Skimming the Internet looking for new artists and inspirations, I'm always looking for something that can not only catch my eye, but sustain my attention. I stumbled onto New York based artist Matt Mignanelli's website a few months ago and got stuck on it; his black, matte and monochromatic paintings having some sort of transmittable information for aesthetic and structural reasons. In researching his earlier work I saw an interesting transition and wondered how it happened. I sent him some questions and this is the result.
Interview by Rob Loane
Tell me about yourself, you surely aren't painting all the time, what do you do outside of your work? Hobbies, duties, family... Does your art take up more time than you want it to?
Outside of the studio I'm usually going to openings, looking at painting, and going to the bar. My second passion is cooking. It relates to painting for me, I love the hands-on creation, the control, the quick gratification it brings. I use it as my way to decompress; it really relaxes me. I come from a strong Italian-American background where food means family and great friends; I love that aspect of food bringing people together. My brother and brother-in-law both live in and around the East Village, and my wife and I try whenever possible to keep up the tradition of a Sunday dinner.
I wouldn't say that my painting takes up more time than I want it to, but it does consume me. I have a very hard time shutting it off. I like to maintain a rigorous studio practice, it feels right to me.
These new black/matte/monochromatic color schemes and compositions seem to be more simplified in their elements. What was the transformative process that made you simplify, both to the grid and the figure ground relationships you are using? Why the decision to go black?
These current works developed out of a gradual process of working through and reexamining my earlier painting. At first I was creating small areas of monochrome, which then slowly developed into monochromatic backgrounds, and finally entire paintings. While I was working on larger scale works, I would always be making smaller works where I felt freer to take risks. These were always much more minimal, and almost magnifications of elements in my larger works. In a lot of ways those smaller works felt more satisfactory to me, which then led to me chasing that simplification. The grid paintings started as I began to concentrate on these smaller areas within the works and use the grid to create a confined space. The works that focus more on figure/ground relationships I arrived at by stripping away distraction from the paintings, I want these to be minimal environments that are still somewhat relatable to the viewer.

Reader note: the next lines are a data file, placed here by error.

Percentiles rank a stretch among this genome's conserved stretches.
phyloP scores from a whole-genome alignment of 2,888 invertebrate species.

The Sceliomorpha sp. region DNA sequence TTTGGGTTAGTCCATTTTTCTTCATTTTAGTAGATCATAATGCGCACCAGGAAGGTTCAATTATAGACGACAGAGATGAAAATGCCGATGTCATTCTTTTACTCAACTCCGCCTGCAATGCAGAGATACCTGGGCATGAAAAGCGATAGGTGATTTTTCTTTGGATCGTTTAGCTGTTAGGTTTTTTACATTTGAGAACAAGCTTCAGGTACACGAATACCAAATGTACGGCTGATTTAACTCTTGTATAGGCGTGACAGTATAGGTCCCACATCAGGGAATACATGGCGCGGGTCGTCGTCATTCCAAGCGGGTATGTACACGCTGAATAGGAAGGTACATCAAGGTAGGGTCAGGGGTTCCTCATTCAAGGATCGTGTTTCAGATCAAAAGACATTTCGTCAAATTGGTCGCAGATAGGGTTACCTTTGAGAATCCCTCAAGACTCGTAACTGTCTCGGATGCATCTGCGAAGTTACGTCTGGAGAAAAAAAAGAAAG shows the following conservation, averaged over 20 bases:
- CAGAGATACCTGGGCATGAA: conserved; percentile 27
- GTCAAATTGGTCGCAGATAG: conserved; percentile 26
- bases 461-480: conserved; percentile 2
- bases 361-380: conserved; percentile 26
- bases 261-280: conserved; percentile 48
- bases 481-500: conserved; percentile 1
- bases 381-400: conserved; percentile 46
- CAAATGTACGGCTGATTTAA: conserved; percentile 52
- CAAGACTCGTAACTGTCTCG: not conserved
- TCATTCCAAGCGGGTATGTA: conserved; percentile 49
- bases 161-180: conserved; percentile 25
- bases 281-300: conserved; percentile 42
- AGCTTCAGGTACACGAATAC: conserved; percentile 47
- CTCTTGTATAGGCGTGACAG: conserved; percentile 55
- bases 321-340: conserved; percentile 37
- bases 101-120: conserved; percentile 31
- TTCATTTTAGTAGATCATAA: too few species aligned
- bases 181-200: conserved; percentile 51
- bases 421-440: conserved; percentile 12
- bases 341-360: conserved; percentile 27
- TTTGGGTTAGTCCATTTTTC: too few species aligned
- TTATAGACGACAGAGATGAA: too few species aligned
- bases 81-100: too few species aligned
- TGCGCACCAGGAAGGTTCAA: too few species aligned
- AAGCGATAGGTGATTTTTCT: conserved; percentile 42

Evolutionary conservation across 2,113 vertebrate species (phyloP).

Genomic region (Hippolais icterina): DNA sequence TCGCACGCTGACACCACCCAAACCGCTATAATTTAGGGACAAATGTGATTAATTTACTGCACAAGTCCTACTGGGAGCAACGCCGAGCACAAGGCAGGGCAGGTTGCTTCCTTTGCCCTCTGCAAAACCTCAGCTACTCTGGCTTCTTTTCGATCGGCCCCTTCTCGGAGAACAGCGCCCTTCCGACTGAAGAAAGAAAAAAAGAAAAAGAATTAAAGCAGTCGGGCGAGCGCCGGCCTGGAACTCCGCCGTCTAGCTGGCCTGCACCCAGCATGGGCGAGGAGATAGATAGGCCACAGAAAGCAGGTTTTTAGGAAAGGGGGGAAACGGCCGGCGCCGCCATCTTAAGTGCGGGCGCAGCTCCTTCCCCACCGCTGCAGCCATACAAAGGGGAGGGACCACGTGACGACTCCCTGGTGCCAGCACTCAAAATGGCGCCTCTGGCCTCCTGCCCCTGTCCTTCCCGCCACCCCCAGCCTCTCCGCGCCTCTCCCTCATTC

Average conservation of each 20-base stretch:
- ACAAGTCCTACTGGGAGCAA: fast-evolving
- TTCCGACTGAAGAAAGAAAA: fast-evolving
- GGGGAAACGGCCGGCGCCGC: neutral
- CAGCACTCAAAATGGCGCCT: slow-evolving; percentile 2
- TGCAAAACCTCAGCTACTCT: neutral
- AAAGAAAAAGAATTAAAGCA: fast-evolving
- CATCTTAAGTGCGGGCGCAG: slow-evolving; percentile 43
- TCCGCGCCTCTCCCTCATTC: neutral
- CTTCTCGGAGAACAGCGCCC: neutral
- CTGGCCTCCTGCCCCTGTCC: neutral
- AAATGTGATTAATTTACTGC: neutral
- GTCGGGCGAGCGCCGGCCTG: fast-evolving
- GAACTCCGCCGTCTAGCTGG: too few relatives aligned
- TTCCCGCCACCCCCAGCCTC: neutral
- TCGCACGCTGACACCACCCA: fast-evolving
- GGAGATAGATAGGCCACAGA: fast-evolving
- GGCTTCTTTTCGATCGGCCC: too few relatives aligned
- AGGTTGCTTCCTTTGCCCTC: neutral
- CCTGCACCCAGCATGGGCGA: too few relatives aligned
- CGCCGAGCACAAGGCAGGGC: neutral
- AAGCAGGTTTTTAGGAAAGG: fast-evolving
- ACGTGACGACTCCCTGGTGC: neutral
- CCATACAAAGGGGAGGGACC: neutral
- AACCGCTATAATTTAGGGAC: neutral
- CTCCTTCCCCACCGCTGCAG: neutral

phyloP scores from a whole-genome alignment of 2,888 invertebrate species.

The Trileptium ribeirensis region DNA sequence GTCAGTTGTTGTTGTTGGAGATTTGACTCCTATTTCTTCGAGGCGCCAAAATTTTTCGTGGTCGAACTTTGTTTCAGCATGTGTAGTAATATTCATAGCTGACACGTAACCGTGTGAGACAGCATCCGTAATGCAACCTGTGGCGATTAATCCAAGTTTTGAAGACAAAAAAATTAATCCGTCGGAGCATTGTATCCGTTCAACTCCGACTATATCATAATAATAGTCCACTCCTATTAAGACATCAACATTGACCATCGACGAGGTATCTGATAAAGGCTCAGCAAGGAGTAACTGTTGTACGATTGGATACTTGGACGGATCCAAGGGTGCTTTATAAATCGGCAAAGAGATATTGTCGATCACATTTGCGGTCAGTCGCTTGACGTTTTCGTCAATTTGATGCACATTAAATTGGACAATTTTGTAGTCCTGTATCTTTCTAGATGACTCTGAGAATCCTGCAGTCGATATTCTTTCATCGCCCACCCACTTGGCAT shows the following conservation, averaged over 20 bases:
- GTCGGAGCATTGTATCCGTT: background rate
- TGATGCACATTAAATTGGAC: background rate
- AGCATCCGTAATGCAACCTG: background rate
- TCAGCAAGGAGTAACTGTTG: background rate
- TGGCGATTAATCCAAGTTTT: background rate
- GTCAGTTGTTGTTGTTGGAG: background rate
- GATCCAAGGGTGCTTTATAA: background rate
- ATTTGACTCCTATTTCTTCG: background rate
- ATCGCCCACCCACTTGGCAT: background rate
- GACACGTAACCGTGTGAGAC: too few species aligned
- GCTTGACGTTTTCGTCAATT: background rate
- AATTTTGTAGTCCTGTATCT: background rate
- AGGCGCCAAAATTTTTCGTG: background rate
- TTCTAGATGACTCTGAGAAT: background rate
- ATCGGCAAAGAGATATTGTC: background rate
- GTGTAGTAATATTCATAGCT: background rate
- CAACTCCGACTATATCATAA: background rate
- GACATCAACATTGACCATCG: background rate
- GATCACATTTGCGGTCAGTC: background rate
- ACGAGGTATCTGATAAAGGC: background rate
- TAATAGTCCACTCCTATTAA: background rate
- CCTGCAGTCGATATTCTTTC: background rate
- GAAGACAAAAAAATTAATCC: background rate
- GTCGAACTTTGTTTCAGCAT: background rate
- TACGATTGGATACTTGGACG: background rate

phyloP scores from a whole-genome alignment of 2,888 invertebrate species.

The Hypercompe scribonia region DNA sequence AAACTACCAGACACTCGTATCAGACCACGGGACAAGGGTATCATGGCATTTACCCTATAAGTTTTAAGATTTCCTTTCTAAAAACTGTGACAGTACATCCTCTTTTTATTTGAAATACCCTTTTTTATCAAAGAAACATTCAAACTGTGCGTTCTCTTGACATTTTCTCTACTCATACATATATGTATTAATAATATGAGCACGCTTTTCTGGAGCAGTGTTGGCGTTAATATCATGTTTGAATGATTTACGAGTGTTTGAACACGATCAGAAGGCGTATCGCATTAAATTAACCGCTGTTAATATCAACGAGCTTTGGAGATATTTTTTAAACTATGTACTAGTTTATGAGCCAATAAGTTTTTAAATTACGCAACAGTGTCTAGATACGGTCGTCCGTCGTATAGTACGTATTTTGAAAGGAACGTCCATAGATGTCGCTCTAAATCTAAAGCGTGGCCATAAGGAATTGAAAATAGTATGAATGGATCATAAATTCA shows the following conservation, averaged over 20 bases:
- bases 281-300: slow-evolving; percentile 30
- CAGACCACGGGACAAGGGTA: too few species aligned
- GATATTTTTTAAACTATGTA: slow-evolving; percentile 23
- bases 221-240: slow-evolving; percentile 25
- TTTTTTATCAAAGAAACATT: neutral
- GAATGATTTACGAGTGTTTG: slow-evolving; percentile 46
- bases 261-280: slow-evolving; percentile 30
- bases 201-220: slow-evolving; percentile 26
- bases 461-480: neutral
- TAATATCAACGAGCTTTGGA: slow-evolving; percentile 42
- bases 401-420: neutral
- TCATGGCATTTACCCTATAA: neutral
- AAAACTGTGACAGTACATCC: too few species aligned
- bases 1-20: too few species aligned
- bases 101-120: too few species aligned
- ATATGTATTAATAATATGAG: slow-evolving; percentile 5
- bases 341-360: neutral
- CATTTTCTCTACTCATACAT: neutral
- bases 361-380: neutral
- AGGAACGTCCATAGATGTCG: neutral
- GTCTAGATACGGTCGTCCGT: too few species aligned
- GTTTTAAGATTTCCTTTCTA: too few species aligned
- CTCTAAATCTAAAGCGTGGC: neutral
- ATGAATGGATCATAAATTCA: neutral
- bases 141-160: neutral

I arrived at black searching for purity in my painting. Black is so pure, it's unsettling, it represents the unknown.
I've always made bold paintings, and the black on black is bold yet there is so much subtlety, there is a balance. The black paintings are just as much if not more about the gloss/matte relationship as they are the blackness. As you move around these works they change with the light as it's reflected and absorbed into the surface, this level of engagement has really driven my continuation with this body of work.
80+ year old NYC based street fashion photographer and icon Bill Cunningham is an interesting character who still buzzes about New York City by bicycle making fashion shows and society soirees for the NYTimes. The film, "Bill Cunningham New York", documents the thoughtful/ matter-a-fact nature of the man who believes fashion isn't about celebrity and glamour but about finding beauty in a harsh world.
We highly recommend this honest portrayal of a man whose life's work isn't about money but about following your heart's desire and truely being yourself, working hard continuing to do what you love. The film is a wonderful portrait of an honorable man and well worth checking out (Netflix streams it, if you go that route).
In her paintings and sculptures, Schulnik’s lurching, world-weary figures mingle with feline memorials among landscapes teeming with over-ripe blooms – densely painted and hand-molded visions entreating woolgathering and sympathy. “My fixation on these characters is not intended to exploit deficiencies, but to find valor in adversity. Hobo clowns, misshapen animals or alien beasts, they are typically built upon a human frame, drawing from film and dance. I like to blend earthly fact, blatant fiction and lots of oil paint to form a stage of tragedy, farce, and raw, ominous beauty -- at times capturing otherworld buffoonery, and other times presenting a simple earthly dignified moment.”